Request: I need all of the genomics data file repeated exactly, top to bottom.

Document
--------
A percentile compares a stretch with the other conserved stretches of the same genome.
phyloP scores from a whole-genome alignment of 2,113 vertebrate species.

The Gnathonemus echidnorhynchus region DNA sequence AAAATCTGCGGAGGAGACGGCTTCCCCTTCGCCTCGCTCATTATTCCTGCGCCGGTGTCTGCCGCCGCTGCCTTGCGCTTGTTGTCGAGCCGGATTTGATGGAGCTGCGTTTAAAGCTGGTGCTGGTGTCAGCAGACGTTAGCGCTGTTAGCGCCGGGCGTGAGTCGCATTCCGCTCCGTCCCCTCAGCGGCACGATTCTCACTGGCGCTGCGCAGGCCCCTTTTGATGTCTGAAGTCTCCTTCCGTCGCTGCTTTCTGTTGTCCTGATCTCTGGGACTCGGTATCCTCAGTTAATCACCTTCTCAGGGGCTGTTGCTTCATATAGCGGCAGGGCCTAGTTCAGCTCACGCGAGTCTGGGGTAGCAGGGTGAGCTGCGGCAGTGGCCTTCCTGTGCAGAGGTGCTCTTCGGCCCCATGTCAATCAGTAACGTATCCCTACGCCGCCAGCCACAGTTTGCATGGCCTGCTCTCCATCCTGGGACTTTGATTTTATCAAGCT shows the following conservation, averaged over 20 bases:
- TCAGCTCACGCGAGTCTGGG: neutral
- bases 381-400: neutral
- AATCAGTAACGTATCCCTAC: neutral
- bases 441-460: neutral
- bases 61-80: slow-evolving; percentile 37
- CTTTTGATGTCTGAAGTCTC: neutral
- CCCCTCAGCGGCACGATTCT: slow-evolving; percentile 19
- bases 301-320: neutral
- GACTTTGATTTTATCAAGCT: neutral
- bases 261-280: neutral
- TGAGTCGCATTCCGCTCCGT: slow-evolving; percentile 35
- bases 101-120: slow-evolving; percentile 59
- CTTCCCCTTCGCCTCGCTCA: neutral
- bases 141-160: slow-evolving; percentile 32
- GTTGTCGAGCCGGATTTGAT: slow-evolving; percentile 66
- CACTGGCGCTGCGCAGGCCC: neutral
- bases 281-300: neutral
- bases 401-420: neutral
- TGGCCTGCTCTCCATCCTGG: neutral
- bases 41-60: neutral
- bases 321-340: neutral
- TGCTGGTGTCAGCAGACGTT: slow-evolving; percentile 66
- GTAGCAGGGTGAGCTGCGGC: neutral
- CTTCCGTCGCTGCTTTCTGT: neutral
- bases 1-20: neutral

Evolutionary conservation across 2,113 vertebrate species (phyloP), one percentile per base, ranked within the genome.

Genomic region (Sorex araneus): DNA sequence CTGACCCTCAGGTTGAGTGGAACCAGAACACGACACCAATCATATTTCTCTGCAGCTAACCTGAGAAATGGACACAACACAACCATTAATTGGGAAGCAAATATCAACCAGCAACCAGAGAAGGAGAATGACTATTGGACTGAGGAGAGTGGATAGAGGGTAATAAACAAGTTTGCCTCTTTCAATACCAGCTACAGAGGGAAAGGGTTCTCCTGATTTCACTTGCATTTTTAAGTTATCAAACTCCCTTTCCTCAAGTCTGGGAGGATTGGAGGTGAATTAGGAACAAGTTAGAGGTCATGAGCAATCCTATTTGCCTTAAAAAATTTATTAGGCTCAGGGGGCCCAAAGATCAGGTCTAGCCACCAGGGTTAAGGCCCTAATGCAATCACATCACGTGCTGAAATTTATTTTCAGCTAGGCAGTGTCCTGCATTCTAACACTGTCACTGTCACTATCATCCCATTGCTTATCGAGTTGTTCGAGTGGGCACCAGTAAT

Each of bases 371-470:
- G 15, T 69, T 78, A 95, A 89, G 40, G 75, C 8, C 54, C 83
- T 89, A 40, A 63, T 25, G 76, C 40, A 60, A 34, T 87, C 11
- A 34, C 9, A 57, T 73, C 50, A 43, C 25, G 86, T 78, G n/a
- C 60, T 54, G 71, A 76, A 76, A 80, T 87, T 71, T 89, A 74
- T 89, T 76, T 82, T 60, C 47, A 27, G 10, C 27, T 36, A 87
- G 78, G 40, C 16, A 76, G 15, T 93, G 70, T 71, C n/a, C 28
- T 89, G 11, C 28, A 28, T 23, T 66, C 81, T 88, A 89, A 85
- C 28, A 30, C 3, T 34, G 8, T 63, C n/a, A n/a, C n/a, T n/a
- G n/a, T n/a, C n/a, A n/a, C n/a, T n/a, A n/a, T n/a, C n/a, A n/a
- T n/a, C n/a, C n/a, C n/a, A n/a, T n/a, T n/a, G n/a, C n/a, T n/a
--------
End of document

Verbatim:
A percentile compares a stretch with the other conserved stretches of the same genome.
phyloP scores from a whole-genome alignment of 2,113 vertebrate species.

The Gnathonemus echidnorhynchus region DNA sequence AAAATCTGCGGAGGAGACGGCTTCCCCTTCGCCTCGCTCATTATTCCTGCGCCGGTGTCTGCCGCCGCTGCCTTGCGCTTGTTGTCGAGCCGGATTTGATGGAGCTGCGTTTAAAGCTGGTGCTGGTGTCAGCAGACGTTAGCGCTGTTAGCGCCGGGCGTGAGTCGCATTCCGCTCCGTCCCCTCAGCGGCACGATTCTCACTGGCGCTGCGCAGGCCCCTTTTGATGTCTGAAGTCTCCTTCCGTCGCTGCTTTCTGTTGTCCTGATCTCTGGGACTCGGTATCCTCAGTTAATCACCTTCTCAGGGGCTGTTGCTTCATATAGCGGCAGGGCCTAGTTCAGCTCACGCGAGTCTGGGGTAGCAGGGTGAGCTGCGGCAGTGGCCTTCCTGTGCAGAGGTGCTCTTCGGCCCCATGTCAATCAGTAACGTATCCCTACGCCGCCAGCCACAGTTTGCATGGCCTGCTCTCCATCCTGGGACTTTGATTTTATCAAGCT shows the following conservation, averaged over 20 bases:
- TCAGCTCACGCGAGTCTGGG: neutral
- bases 381-400: neutral
- AATCAGTAACGTATCCCTAC: neutral
- bases 441-460: neutral
- bases 61-80: slow-evolving; percentile 37
- CTTTTGATGTCTGAAGTCTC: neutral
- CCCCTCAGCGGCACGATTCT: slow-evolving; percentile 19
- bases 301-320: neutral
- GACTTTGATTTTATCAAGCT: neutral
- bases 261-280: neutral
- TGAGTCGCATTCCGCTCCGT: slow-evolving; percentile 35
- bases 101-120: slow-evolving; percentile 59
- CTTCCCCTTCGCCTCGCTCA: neutral
- bases 141-160: slow-evolving; percentile 32
- GTTGTCGAGCCGGATTTGAT: slow-evolving; percentile 66
- CACTGGCGCTGCGCAGGCCC: neutral
- bases 281-300: neutral
- bases 401-420: neutral
- TGGCCTGCTCTCCATCCTGG: neutral
- bases 41-60: neutral
- bases 321-340: neutral
- TGCTGGTGTCAGCAGACGTT: slow-evolving; percentile 66
- GTAGCAGGGTGAGCTGCGGC: neutral
- CTTCCGTCGCTGCTTTCTGT: neutral
- bases 1-20: neutral

Evolutionary conservation across 2,113 vertebrate species (phyloP), one percentile per base, ranked within the genome.

Genomic region (Sorex araneus): DNA sequence CTGACCCTCAGGTTGAGTGGAACCAGAACACGACACCAATCATATTTCTCTGCAGCTAACCTGAGAAATGGACACAACACAACCATTAATTGGGAAGCAAATATCAACCAGCAACCAGAGAAGGAGAATGACTATTGGACTGAGGAGAGTGGATAGAGGGTAATAAACAAGTTTGCCTCTTTCAATACCAGCTACAGAGGGAAAGGGTTCTCCTGATTTCACTTGCATTTTTAAGTTATCAAACTCCCTTTCCTCAAGTCTGGGAGGATTGGAGGTGAATTAGGAACAAGTTAGAGGTCATGAGCAATCCTATTTGCCTTAAAAAATTTATTAGGCTCAGGGGGCCCAAAGATCAGGTCTAGCCACCAGGGTTAAGGCCCTAATGCAATCACATCACGTGCTGAAATTTATTTTCAGCTAGGCAGTGTCCTGCATTCTAACACTGTCACTGTCACTATCATCCCATTGCTTATCGAGTTGTTCGAGTGGGCACCAGTAAT

Each of bases 371-470:
- G 15, T 69, T 78, A 95, A 89, G 40, G 75, C 8, C 54, C 83
- T 89, A 40, A 63, T 25, G 76, C 40, A 60, A 34, T 87, C 11
- A 34, C 9, A 57, T 73, C 50, A 43, C 25, G 86, T 78, G n/a
- C 60, T 54, G 71, A 76, A 76, A 80, T 87, T 71, T 89, A 74
- T 89, T 76, T 82, T 60, C 47, A 27, G 10, C 27, T 36, A 87
- G 78, G 40, C 16, A 76, G 15, T 93, G 70, T 71, C n/a, C 28
- T 89, G 11, C 28, A 28, T 23, T 66, C 81, T 88, A 89, A 85
- C 28, A 30, C 3, T 34, G 8, T 63, C n/a, A n/a, C n/a, T n/a
- G n/a, T n/a, C n/a, A n/a, C n/a, T n/a, A n/a, T n/a, C n/a, A n/a
- T n/a, C n/a, C n/a, C n/a, A n/a, T n/a, T n/a, G n/a, C n/a, T n/a